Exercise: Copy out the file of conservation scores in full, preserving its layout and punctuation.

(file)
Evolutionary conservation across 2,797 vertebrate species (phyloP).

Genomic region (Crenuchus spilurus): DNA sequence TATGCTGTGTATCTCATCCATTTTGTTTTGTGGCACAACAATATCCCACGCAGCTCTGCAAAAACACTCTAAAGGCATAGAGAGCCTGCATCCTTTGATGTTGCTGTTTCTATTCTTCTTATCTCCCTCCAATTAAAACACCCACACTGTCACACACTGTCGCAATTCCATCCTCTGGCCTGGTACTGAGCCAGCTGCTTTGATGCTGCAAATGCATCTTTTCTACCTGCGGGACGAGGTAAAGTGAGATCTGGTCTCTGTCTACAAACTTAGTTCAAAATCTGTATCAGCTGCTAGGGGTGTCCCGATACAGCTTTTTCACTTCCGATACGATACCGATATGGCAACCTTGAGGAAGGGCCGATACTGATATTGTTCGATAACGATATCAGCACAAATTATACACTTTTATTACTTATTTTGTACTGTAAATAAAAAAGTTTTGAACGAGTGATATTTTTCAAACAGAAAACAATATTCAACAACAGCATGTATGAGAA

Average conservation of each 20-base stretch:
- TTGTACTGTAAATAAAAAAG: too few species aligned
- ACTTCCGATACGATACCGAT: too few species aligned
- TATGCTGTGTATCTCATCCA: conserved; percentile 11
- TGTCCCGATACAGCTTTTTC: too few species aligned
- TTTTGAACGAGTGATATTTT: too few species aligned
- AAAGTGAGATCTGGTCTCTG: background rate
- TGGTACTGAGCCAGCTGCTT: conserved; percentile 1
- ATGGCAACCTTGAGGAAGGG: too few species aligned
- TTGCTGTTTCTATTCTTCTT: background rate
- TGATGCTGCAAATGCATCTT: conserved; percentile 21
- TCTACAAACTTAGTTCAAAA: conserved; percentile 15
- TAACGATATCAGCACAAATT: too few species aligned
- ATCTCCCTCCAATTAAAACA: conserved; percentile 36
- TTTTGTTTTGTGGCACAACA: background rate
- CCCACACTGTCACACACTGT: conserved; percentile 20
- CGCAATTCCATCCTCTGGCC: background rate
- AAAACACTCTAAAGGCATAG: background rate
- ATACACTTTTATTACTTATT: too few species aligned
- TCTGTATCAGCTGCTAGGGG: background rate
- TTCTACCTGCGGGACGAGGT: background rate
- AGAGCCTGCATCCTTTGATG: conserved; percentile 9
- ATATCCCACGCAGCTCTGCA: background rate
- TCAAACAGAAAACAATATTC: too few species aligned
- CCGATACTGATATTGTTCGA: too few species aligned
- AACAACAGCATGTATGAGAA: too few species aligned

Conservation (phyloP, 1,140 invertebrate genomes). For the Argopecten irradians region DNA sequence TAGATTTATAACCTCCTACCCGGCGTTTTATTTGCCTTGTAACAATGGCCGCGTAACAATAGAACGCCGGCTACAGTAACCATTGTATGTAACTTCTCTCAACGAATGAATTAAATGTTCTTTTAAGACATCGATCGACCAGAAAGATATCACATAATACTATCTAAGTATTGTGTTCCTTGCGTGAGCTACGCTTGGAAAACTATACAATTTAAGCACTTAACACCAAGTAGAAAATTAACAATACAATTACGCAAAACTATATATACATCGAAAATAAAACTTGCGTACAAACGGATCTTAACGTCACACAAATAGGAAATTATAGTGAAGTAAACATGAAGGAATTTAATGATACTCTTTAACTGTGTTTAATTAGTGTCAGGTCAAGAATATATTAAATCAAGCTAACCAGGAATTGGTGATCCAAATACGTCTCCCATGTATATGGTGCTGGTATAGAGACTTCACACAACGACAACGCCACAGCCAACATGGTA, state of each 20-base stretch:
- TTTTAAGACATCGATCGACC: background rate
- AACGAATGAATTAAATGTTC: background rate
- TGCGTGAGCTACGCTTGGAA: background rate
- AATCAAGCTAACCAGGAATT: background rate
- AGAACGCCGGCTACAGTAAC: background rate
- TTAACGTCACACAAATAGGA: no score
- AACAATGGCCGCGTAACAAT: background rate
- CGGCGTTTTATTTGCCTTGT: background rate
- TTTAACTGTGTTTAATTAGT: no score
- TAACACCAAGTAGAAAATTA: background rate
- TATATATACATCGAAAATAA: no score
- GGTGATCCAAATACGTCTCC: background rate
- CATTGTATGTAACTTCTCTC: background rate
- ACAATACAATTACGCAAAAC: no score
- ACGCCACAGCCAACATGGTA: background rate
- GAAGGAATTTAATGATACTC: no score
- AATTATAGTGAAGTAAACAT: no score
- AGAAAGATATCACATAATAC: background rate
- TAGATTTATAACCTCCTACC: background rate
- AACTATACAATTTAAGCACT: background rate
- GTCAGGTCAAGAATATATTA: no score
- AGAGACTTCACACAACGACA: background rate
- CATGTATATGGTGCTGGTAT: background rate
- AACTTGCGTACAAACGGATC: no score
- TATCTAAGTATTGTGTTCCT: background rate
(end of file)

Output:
Evolutionary conservation across 2,797 vertebrate species (phyloP).

Genomic region (Crenuchus spilurus): DNA sequence TATGCTGTGTATCTCATCCATTTTGTTTTGTGGCACAACAATATCCCACGCAGCTCTGCAAAAACACTCTAAAGGCATAGAGAGCCTGCATCCTTTGATGTTGCTGTTTCTATTCTTCTTATCTCCCTCCAATTAAAACACCCACACTGTCACACACTGTCGCAATTCCATCCTCTGGCCTGGTACTGAGCCAGCTGCTTTGATGCTGCAAATGCATCTTTTCTACCTGCGGGACGAGGTAAAGTGAGATCTGGTCTCTGTCTACAAACTTAGTTCAAAATCTGTATCAGCTGCTAGGGGTGTCCCGATACAGCTTTTTCACTTCCGATACGATACCGATATGGCAACCTTGAGGAAGGGCCGATACTGATATTGTTCGATAACGATATCAGCACAAATTATACACTTTTATTACTTATTTTGTACTGTAAATAAAAAAGTTTTGAACGAGTGATATTTTTCAAACAGAAAACAATATTCAACAACAGCATGTATGAGAA

Average conservation of each 20-base stretch:
- TTGTACTGTAAATAAAAAAG: too few species aligned
- ACTTCCGATACGATACCGAT: too few species aligned
- TATGCTGTGTATCTCATCCA: conserved; percentile 11
- TGTCCCGATACAGCTTTTTC: too few species aligned
- TTTTGAACGAGTGATATTTT: too few species aligned
- AAAGTGAGATCTGGTCTCTG: background rate
- TGGTACTGAGCCAGCTGCTT: conserved; percentile 1
- ATGGCAACCTTGAGGAAGGG: too few species aligned
- TTGCTGTTTCTATTCTTCTT: background rate
- TGATGCTGCAAATGCATCTT: conserved; percentile 21
- TCTACAAACTTAGTTCAAAA: conserved; percentile 15
- TAACGATATCAGCACAAATT: too few species aligned
- ATCTCCCTCCAATTAAAACA: conserved; percentile 36
- TTTTGTTTTGTGGCACAACA: background rate
- CCCACACTGTCACACACTGT: conserved; percentile 20
- CGCAATTCCATCCTCTGGCC: background rate
- AAAACACTCTAAAGGCATAG: background rate
- ATACACTTTTATTACTTATT: too few species aligned
- TCTGTATCAGCTGCTAGGGG: background rate
- TTCTACCTGCGGGACGAGGT: background rate
- AGAGCCTGCATCCTTTGATG: conserved; percentile 9
- ATATCCCACGCAGCTCTGCA: background rate
- TCAAACAGAAAACAATATTC: too few species aligned
- CCGATACTGATATTGTTCGA: too few species aligned
- AACAACAGCATGTATGAGAA: too few species aligned

Conservation (phyloP, 1,140 invertebrate genomes). For the Argopecten irradians region DNA sequence TAGATTTATAACCTCCTACCCGGCGTTTTATTTGCCTTGTAACAATGGCCGCGTAACAATAGAACGCCGGCTACAGTAACCATTGTATGTAACTTCTCTCAACGAATGAATTAAATGTTCTTTTAAGACATCGATCGACCAGAAAGATATCACATAATACTATCTAAGTATTGTGTTCCTTGCGTGAGCTACGCTTGGAAAACTATACAATTTAAGCACTTAACACCAAGTAGAAAATTAACAATACAATTACGCAAAACTATATATACATCGAAAATAAAACTTGCGTACAAACGGATCTTAACGTCACACAAATAGGAAATTATAGTGAAGTAAACATGAAGGAATTTAATGATACTCTTTAACTGTGTTTAATTAGTGTCAGGTCAAGAATATATTAAATCAAGCTAACCAGGAATTGGTGATCCAAATACGTCTCCCATGTATATGGTGCTGGTATAGAGACTTCACACAACGACAACGCCACAGCCAACATGGTA, state of each 20-base stretch:
- TTTTAAGACATCGATCGACC: background rate
- AACGAATGAATTAAATGTTC: background rate
- TGCGTGAGCTACGCTTGGAA: background rate
- AATCAAGCTAACCAGGAATT: background rate
- AGAACGCCGGCTACAGTAAC: background rate
- TTAACGTCACACAAATAGGA: no score
- AACAATGGCCGCGTAACAAT: background rate
- CGGCGTTTTATTTGCCTTGT: background rate
- TTTAACTGTGTTTAATTAGT: no score
- TAACACCAAGTAGAAAATTA: background rate
- TATATATACATCGAAAATAA: no score
- GGTGATCCAAATACGTCTCC: background rate
- CATTGTATGTAACTTCTCTC: background rate
- ACAATACAATTACGCAAAAC: no score
- ACGCCACAGCCAACATGGTA: background rate
- GAAGGAATTTAATGATACTC: no score
- AATTATAGTGAAGTAAACAT: no score
- AGAAAGATATCACATAATAC: background rate
- TAGATTTATAACCTCCTACC: background rate
- AACTATACAATTTAAGCACT: background rate
- GTCAGGTCAAGAATATATTA: no score
- AGAGACTTCACACAACGACA: background rate
- CATGTATATGGTGCTGGTAT: background rate
- AACTTGCGTACAAACGGATC: no score
- TATCTAAGTATTGTGTTCCT: background rate